The fix for this is, as you say, for others in your area to get smart meters, as then your meter can piggy-back from them to get a connection to the DCC. It's extremely unlikely that there will be any changes to the WAN, which is provided via Telefonica in the south of the UK, and Arquiva in the north (the two networks are technically different). The ability to piggy-back from one meter to another neighbouring meter, in a sort of daisy chain, until one of the meters can connect to the WAN, is the main solution for poor connectivity, however there are enhanced antenna kits available for some models of smart meter, intended for use in areas where properties both have a low WAN signal strength and where they may be spaced too far apart for the piggy-back connectivity to work (the latter is really only suitable for fairly densely packed housing). Might be worth enquiring if there's an enhanced antenna kit available for your model of smart meter, although I have heard that suppliers aren't always that switched on when it comes to these.
I didn't know it was Arquiva - every day's a school day so thanks for the education. My installer did talk about the potential for the meter to piggyback off others. I guess I should keep trying to get the handshake going every week or so on my meter display to see if it can talk to any others and get a signal.

Also, thanks for the idea on the enhanced antenna kit - will look into it :)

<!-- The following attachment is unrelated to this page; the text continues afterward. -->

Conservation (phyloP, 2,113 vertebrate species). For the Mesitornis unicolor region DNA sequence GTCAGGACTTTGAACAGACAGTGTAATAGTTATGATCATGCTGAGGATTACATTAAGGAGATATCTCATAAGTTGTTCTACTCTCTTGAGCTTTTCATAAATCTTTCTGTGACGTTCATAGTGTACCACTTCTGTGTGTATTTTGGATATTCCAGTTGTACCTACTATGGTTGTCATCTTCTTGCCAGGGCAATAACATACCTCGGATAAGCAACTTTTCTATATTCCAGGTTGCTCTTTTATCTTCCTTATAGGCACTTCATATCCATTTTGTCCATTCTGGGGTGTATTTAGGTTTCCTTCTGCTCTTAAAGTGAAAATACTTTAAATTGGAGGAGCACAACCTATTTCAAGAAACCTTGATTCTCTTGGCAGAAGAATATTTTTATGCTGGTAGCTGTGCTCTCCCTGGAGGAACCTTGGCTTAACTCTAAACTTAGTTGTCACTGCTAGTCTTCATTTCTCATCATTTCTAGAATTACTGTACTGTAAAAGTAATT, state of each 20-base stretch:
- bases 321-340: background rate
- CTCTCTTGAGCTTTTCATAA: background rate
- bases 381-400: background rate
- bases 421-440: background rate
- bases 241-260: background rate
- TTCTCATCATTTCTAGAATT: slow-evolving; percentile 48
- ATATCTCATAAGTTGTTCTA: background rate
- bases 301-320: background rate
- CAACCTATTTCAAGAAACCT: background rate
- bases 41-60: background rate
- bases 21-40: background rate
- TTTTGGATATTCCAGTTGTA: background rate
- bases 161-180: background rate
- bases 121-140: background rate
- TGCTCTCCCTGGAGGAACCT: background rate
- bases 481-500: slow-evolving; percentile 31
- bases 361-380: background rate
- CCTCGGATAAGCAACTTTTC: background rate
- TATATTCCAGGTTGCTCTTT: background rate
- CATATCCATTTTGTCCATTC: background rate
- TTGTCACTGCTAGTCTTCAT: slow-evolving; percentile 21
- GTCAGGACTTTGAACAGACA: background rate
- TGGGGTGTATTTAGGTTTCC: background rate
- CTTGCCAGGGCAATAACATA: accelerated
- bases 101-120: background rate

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The fix for this is, as you say, for others in your area to get smart meters, as then your meter can piggy-back from them to get a connection to the DCC. It's extremely unlikely that there will be any changes to the WAN, which is provided via Telefonica in the south of the UK, and Arquiva in the north (the two networks are technically different). The ability to piggy-back from one meter to another neighbouring meter, in a sort of daisy chain, until one of the meters can connect to the WAN, is the main solution for poor connectivity, however there are enhanced antenna kits available for some models of smart meter, intended for use in areas where properties both have a low WAN signal strength and where they may be spaced too far apart for the piggy-back connectivity to work (the latter is really only suitable for fairly densely packed housing). Might be worth enquiring if there's an enhanced antenna kit available for your model of smart meter, although I have heard that suppliers aren't always that switched on when it comes to these.
North of England and Scotland use a low frequency radio network to communicate, nothing at all in common with mobile phone networks.

Where does the OP bide?
 

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DS3 Crossback E-Tense
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Discussion Starter · #6 ·
North of England and Scotland use a low frequency radio network to communicate, nothing at all in common with mobile phone networks.

Where does the OP bide?
West Yorkshire, so you may be right in terms of the LF radio network then.
 

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North of England and Scotland use a low frequency radio network to communicate, nothing at all in common with mobile phone networks.

Where does the OP bide?

That's what I wrote, the North uses the Arquiva WAN, the South uses the Telefonica WAN, and, also as I wrote, both are technically different.